Florida may be the Sunshine State for somebody, but it sure ain't the Lakers. Here are a four takeaways from the game.
1) Kobe did everything humanly possible as a scorer and playmaker to keep the Lakers in this game.
Without his scoring, any chance at an eventually thwarted comeback bid would have been impossible from Jump Street. Kobe Bryant racked his 30 points on 11-for-22 shooting, with shots falling from everywhere on the court. Catch-and-shoot buckets at the elbow. Drives to the cup. Seven trips to the line, all converted. At the same time, scoring is more or less breathing for Kobe, and exactly what people have come to expect from The Mamba. As great as he can be facilitating, people sometimes manage to be surprised when he's expert along these lines. And tonight was one of those nights.
It was a fantastic show of play-making from Kobe, who should have walked away with more than his eight dimes (which still ain't all that bad). Reading the floor like a man with 20/10 vision, Bryant was surgical in his ability to find teammates in the right spots, with the favor not returned enough. There was one pick-and-roll with Troy Murphy that took what felt like 10 minutes to develop as the power forward sloooooooowly leaked to the corner. Backing toward halfcourt with two defenders looking to trap, Kobe patiently waited out the action, then skipped a pass to Murphy for the three-ball. Not an easy play to make, but Kobe hardly broke a sweat.
There was also a classic "Kobe possession." In the fourth quarter, after feeling he absorbed too much contact from Jason Richardson, Bryant backpedaled with the ball, turned away from J.Rich a few seconds to scream at referee Kane Fitzgerald, then drilled an absolutely wet stand-still 3-pointer.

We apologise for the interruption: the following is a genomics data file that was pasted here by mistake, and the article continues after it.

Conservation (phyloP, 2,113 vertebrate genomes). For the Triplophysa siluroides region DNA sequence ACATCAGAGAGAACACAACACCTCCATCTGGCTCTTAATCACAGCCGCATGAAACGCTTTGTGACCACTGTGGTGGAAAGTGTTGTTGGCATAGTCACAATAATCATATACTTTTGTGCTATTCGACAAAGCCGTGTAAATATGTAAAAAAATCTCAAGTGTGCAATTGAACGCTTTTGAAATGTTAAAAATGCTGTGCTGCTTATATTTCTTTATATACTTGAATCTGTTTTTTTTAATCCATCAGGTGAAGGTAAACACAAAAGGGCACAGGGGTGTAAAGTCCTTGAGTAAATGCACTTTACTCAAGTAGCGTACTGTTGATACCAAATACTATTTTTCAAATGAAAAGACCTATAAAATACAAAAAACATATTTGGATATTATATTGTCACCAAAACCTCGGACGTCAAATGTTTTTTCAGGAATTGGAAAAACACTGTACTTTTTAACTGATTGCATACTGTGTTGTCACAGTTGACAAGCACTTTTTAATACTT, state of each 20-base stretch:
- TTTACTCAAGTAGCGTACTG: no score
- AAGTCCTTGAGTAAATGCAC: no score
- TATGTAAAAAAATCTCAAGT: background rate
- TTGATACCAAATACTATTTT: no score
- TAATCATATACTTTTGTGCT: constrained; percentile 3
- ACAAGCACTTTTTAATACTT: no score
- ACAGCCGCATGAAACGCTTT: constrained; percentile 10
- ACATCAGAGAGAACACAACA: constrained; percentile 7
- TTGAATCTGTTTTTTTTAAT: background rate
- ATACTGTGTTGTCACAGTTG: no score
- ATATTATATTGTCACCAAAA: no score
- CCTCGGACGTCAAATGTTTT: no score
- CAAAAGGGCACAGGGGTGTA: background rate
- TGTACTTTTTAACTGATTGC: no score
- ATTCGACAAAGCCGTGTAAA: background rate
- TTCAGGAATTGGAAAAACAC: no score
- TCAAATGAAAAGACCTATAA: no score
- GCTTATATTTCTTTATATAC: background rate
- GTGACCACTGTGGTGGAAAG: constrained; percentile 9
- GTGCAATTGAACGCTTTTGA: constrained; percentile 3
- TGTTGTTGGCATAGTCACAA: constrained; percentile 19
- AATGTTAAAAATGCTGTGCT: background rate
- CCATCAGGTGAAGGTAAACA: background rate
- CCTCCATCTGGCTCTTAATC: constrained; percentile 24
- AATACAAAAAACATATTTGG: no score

I laughed hysterically, and in a game like this one, any release is appreciated.
2) Metta World Peace can't guard Von Wafer
I don't mean this as a grand, hyperbolic "Dude couldn't even guard Von Wafer" blanket statement. The man formerly known as Ron Artest quite literally demonstrated this lack of ability during the first half on nearly consecutive possessions. More disturbing, the sequences were darn near identical. Wafer, between the circles extended along the right side, crossed over MWP to get space, then blew past him off the dribble, once for a score and the other to set up Dwight Howard at the rim for free throws.
As Land O'Lakers regulars know, I'm as big a Wafer fan as they come. (Beyond me, BK, Von's family, and a few Florida State diehards, how many of us can there really be?) I find him a wonderfully entertaining blend of energy, unintentional comedy, athleticism and hair-trigger gunning. But even as someone who'd put a Wafer fathead in my living room if my wife would allow it, a joke is a joke. It's one thing when MWP fails to slow LeBron James, as was the case in Miami. But when you're carrying Von Wafter's lunch? That's a problem.